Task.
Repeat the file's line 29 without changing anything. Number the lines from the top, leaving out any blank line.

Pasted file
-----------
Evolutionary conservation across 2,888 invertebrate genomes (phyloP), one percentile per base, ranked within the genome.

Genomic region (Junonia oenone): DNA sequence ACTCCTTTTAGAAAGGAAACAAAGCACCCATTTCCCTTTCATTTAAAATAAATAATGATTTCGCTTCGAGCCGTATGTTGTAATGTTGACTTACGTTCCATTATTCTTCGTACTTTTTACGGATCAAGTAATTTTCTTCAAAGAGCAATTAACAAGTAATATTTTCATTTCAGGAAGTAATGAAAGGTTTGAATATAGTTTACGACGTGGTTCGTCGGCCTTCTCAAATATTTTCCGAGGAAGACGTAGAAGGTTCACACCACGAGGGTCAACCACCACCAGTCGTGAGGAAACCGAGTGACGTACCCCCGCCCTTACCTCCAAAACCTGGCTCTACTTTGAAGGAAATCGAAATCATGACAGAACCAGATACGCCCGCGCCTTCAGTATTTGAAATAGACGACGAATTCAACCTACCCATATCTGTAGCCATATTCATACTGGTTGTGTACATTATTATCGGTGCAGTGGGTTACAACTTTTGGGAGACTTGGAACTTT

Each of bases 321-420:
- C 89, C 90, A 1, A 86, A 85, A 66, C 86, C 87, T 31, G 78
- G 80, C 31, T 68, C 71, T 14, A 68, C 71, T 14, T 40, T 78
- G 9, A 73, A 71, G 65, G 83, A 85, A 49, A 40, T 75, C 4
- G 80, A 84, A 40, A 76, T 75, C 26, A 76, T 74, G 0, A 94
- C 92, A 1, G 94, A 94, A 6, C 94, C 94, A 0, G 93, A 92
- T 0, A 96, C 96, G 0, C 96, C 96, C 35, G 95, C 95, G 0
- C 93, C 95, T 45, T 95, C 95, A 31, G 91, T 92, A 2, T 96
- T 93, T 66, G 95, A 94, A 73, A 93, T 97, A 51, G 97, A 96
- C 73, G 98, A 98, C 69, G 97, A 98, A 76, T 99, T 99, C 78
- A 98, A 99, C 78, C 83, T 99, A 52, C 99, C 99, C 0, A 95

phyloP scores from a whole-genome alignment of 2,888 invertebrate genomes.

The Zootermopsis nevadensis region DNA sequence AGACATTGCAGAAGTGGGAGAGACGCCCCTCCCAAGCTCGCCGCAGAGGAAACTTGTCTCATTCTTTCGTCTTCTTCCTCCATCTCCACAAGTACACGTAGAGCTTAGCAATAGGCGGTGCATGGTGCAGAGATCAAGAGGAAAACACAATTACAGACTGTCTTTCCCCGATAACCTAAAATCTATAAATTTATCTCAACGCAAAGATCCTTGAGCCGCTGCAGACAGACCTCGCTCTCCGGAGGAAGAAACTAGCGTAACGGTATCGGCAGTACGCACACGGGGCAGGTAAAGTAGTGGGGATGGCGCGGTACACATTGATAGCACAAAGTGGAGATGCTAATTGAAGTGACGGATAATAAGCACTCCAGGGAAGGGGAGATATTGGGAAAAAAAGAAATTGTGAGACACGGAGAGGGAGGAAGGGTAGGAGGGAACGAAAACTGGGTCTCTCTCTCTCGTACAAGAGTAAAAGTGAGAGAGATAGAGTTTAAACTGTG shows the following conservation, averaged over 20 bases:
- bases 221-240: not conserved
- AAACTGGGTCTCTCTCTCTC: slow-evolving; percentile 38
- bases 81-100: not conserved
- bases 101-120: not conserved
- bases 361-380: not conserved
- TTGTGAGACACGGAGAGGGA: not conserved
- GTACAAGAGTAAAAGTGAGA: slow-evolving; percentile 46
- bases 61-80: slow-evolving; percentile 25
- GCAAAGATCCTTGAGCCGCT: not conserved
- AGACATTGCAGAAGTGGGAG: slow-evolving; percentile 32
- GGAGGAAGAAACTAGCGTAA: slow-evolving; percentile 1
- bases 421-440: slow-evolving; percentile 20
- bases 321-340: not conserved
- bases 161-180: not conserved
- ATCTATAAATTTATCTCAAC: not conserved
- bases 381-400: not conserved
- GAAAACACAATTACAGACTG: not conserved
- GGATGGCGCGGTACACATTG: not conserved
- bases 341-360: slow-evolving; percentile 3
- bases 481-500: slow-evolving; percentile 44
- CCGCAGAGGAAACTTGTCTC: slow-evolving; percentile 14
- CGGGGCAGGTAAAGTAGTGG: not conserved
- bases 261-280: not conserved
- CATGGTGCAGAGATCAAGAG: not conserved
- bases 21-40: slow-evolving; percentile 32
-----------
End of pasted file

- bases 161-180: not conserved